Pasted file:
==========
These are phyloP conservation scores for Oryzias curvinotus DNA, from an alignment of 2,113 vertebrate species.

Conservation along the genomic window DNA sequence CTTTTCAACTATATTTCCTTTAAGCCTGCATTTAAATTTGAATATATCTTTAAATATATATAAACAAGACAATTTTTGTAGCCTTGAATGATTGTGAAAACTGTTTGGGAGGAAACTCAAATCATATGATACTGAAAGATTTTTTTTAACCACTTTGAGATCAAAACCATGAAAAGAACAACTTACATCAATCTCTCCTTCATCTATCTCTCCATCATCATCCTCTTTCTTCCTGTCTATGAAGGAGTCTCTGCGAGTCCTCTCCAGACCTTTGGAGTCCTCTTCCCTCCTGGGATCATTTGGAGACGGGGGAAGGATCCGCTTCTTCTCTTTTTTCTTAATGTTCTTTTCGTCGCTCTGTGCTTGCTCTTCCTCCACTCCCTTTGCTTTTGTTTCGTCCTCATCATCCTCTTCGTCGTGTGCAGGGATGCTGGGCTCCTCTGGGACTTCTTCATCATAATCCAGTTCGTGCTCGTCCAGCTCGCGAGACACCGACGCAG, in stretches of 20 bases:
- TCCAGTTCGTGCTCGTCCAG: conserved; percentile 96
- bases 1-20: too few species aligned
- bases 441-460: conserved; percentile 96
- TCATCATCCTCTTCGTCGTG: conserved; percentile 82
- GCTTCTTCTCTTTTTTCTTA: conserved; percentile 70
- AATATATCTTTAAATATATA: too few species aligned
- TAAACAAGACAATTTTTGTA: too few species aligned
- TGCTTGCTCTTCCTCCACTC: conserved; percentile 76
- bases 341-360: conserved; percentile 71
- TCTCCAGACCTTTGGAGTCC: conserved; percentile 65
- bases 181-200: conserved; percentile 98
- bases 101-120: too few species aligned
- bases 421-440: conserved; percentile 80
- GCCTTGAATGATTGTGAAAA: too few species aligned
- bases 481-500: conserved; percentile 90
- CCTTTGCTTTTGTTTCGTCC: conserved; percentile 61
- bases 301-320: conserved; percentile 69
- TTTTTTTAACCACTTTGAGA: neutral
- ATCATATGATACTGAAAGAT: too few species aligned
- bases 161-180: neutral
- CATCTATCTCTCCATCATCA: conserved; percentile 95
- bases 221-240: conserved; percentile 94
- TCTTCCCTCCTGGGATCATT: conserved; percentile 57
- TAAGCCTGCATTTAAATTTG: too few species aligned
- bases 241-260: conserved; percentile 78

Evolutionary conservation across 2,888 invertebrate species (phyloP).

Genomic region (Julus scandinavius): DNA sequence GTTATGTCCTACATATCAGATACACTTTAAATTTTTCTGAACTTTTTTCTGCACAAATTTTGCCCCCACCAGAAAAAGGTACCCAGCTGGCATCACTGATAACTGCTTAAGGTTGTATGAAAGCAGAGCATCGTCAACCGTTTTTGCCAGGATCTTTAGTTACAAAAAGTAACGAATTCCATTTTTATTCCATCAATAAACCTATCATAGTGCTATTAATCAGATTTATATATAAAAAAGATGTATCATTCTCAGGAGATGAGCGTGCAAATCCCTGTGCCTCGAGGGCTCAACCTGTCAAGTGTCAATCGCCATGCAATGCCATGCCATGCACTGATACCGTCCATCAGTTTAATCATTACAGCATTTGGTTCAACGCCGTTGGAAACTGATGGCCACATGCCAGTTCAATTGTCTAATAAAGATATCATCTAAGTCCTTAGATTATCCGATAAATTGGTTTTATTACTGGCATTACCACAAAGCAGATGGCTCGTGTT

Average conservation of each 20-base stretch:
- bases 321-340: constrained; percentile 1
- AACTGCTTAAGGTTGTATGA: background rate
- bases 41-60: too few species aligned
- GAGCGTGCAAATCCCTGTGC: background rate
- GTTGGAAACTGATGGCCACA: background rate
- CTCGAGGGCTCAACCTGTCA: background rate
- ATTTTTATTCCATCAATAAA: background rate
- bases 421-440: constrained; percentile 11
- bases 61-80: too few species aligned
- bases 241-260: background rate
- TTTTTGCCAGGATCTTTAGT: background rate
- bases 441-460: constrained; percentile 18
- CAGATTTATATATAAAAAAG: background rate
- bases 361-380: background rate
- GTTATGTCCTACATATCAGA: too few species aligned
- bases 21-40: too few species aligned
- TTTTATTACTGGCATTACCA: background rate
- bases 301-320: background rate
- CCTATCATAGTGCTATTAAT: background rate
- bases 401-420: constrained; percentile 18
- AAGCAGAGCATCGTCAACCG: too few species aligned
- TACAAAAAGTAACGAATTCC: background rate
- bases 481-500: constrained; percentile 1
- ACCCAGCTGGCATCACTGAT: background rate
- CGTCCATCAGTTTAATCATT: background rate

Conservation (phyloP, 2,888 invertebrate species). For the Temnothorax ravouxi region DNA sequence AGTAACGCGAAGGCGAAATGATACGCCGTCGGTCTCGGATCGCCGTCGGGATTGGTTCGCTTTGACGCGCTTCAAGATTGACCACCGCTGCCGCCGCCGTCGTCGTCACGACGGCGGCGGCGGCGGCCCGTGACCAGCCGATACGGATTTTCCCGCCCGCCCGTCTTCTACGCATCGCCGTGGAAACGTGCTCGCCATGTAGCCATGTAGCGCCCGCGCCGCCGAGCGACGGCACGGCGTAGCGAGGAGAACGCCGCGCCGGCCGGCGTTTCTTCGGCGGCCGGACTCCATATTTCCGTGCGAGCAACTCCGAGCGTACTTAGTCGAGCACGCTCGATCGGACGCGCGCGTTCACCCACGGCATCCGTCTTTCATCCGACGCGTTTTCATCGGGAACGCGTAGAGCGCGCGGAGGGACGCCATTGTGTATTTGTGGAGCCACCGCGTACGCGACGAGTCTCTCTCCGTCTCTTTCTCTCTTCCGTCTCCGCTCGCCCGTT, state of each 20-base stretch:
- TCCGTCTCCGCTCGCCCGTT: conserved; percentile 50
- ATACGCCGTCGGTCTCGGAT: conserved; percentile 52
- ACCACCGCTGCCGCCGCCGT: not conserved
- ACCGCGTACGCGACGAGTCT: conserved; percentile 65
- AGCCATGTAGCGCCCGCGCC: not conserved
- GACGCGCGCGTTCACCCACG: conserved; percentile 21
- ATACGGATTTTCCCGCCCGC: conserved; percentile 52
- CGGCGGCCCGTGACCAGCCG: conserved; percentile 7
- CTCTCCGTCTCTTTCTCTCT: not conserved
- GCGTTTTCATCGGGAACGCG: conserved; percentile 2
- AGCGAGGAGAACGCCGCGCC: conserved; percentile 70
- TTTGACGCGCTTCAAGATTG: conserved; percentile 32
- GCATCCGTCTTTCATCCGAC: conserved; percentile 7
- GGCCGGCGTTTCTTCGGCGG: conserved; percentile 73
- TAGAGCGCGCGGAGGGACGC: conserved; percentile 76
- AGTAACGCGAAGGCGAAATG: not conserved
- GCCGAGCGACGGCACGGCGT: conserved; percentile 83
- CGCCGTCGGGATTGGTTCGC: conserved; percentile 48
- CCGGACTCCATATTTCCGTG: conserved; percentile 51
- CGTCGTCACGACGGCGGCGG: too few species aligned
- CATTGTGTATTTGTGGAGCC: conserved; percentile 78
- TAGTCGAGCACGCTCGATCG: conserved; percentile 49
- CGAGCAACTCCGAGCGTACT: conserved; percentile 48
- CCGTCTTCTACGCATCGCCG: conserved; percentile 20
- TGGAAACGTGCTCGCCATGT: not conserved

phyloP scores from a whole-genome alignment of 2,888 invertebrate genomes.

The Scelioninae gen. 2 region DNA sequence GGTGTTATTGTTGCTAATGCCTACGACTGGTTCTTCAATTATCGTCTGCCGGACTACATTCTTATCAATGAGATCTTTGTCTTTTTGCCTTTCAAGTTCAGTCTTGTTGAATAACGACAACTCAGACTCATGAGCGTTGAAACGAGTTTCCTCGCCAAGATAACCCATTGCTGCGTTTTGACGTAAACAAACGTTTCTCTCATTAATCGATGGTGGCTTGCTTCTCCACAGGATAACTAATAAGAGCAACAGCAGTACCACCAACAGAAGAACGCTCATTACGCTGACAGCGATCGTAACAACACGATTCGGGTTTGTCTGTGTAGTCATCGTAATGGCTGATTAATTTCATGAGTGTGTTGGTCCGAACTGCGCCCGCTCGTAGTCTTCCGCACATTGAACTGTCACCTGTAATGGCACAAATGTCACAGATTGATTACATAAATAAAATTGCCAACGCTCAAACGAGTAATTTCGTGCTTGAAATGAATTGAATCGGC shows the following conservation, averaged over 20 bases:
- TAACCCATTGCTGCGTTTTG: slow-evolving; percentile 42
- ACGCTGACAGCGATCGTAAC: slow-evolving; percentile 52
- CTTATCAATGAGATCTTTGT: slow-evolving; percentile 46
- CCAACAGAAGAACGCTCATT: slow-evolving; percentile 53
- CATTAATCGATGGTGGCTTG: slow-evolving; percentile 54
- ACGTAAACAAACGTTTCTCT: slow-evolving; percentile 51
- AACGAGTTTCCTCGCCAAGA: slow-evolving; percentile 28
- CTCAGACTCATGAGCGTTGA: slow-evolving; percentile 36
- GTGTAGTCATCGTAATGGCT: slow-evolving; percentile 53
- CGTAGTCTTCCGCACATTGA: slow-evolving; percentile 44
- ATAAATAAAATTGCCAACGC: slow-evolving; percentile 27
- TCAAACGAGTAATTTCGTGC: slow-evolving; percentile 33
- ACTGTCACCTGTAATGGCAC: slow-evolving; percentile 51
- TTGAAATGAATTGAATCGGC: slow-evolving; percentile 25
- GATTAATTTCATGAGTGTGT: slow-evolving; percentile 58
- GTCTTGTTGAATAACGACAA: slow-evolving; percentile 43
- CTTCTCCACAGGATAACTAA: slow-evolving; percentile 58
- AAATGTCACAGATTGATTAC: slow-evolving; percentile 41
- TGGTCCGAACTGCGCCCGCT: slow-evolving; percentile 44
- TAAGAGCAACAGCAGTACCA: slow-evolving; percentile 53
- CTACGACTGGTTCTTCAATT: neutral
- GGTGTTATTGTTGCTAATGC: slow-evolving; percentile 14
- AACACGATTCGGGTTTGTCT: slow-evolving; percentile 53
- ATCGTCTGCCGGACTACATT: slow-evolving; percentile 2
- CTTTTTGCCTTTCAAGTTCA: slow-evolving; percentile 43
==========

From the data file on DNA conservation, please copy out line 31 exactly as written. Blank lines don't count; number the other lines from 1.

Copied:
- bases 321-340: constrained; percentile 1